Aaron Boone skirted controversy. No surprise. He didn’t pick chopped liver. He picked Gerrit Cole.
That it even was a question to go with Nestor Cortes reflects the kind of season Cortes has offered. Also, all things being equal, you would probably prefer to start a lefty against the Guardians, namely to turn switch-hitter Jose Ramirez to his weaker right side and unplug the might of Cleveland’s second-best power hitter, lefty-swinging Josh Naylor.
But that Cortes was a consideration was also about Cole’s home run penchant and what seems like a greater loss of composure due to on-field issues. Perhaps that led to Cole’s demeanor at a news conference 24 hours before he unleashed the first pitch of this Yankees postseason Tuesday night.
Normally chatty and expressive in conversation, Cole went with clipped, monotone and unflinching — as if he were already locked in for Division Series Game 1 or was trying to steer away from overanalysis of what has become a growing doubt of his ace-hood. After all, the 36 associated with Cortes’ feel-good story is the round he was taken in the 2013 draft. The 36 tied like a heavier and heavier weight to Cole is the sum in millions he is paid annually to front not just a rotation, but a championship.
That was the exchange rate after the 2019 season when the Dodgers bid up Cole just to make sure the Yankees paid the fullest possible and the Angels played along, although they were probably just a hometown distraction rather than a real possibility. The Yankees went to nine years at $324 million to secure Cole to do for them what they once paid less than half — $161 million over seven years — to CC Sabathia to make happen: carry the ball from April through the postseason as a No. 1 stalwart. Sabathia accomplished that in Year 1.
Cole is in Year 3. He finished fourth and second for the AL Cy Young in his first two seasons. He was terrific in the 2020 postseason, taking the ball on three days’ rest and doing well in a Division Series Game 5 decisive loss to the Rays.
In last year’s wild card — after a season interlaced with questions and distractions surrounding the crackdown on sticky substances — Cole gave up two homers and three runs in two innings in losing the wild-card game to the Red Sox. As a Yankees fan growing up, Cole knows the implications of not outdoing Boston in big games.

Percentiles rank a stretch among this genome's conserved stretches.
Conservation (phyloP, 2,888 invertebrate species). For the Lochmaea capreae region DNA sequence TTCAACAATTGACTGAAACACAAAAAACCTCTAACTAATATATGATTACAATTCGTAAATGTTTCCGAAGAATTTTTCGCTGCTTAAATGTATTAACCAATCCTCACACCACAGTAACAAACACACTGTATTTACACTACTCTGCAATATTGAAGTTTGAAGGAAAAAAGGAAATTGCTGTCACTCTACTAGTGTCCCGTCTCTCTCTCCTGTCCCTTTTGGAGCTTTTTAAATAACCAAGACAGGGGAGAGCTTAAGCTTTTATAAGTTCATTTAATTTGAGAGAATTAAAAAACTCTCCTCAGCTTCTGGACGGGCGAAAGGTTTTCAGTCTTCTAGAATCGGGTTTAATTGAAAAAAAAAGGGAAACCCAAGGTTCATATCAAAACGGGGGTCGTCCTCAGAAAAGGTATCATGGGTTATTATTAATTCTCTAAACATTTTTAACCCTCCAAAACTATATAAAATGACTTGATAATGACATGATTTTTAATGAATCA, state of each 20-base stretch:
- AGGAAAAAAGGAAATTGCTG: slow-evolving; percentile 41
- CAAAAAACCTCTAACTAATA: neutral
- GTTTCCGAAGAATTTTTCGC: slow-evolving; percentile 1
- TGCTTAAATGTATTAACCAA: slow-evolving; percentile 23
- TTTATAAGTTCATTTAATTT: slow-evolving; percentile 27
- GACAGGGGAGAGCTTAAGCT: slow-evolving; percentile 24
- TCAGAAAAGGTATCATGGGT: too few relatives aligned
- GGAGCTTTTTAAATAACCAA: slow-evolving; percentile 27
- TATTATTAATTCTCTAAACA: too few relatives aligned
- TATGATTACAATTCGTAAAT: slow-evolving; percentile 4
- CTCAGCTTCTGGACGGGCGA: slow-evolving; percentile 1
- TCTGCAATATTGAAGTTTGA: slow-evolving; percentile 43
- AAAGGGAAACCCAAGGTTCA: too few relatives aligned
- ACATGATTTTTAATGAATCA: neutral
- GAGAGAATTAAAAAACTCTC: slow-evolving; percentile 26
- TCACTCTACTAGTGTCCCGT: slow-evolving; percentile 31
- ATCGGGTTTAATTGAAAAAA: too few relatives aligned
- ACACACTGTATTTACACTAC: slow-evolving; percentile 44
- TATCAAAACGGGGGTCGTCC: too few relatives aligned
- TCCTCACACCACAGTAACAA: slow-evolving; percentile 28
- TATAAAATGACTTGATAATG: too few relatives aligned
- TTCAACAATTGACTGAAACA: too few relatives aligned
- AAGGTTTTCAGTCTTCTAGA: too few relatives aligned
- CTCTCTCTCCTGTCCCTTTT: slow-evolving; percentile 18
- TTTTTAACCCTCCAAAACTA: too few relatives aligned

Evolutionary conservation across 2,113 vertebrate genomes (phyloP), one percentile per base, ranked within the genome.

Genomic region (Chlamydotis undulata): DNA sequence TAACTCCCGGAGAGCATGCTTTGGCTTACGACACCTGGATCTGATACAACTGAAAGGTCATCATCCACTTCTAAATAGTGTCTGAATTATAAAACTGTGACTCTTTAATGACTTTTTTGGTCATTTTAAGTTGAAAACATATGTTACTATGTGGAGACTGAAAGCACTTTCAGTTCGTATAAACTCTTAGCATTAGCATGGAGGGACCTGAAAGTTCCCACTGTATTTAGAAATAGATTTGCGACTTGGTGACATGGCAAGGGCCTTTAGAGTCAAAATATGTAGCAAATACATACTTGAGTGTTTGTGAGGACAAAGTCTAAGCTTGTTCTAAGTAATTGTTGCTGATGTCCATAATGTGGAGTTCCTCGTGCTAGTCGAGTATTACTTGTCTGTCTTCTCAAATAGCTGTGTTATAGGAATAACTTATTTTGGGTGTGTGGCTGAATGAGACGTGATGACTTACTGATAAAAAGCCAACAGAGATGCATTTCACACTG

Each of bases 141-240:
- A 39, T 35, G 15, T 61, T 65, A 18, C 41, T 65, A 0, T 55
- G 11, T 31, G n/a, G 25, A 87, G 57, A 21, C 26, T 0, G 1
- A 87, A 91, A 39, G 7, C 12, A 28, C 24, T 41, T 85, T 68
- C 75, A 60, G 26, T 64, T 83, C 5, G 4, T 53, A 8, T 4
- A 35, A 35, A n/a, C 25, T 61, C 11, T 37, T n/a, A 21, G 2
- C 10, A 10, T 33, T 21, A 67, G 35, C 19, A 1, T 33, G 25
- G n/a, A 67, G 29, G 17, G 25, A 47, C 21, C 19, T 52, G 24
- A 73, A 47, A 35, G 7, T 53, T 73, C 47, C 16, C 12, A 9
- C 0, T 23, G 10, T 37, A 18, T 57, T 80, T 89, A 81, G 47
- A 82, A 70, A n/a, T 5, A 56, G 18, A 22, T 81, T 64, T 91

Symbolic of the dichotomy of this season, Cole set the Yankees strikeout record (257) and also allowed a career-high 33 homers. His ERA-plus of 111 was the same as, among others, Jordan Montgomery, Taijuan Walker and his former Astros teammate, 38-year-old Zack Greinke. Cole vacillated between emphatically brilliant and emotionally brittle. He regularly veered from dominating to dejected within outings.
“Obviously because it’s Gerrit Cole and he came here and signed the huge contract to be the long-term ace of the New York Yankees staff, nothing will ever be necessarily good enough,” Boone said.
That’s spin blather, of course. No one understood better the terms of engagement upon signing the contract than Cole. He all but embraced them. He knew the judgments would be tied to rings and parades. In his robotic turn Monday he wanted nothing to do with the big picture, saying, “I haven’t put much thought into legacy. All my focus is towards preparing to pitch well [in Game 1].”
The chances of someone as thoughtful about his craft and history as Cole has not invested a lot of thought into his legacy resides between zero and nil. Wanting to avoid the subject on the brink of the playoffs, that is understandable. So is Boone’s choice to start him in Game 1. I would have gone with Cortes for the hot hand and left-handedness.
But I get the Cole choice. As Boone cited, Cole’s stuff has been superb this year, including beating Cleveland twice (two runs — both on homers — in 12 ²/₃ innings). That he could be masterful is not some far-fetched notion — this is Gerrit Cole, not Chi Chi Gonzalez.
Also Cole has been here, done that in October as opposed to Cortes, regardless of how unflappable Cortes has been. Cole would be lined up to start Game 4 (if needed) on full rest. The Yankees’ current plan in this round is — if there is a Game 5 — to use Cortes on short rest with normal fourth starter Jameson Taillon being used in relief; perhaps even in high-leverage relief.
“It’s totally special anytime somebody gets selected to lead a team into battle,” Cole said.
Like the last two years, Cole is being handed the ball first by the Yankees. Can he pitch to allow the Yankees to be the team standing last?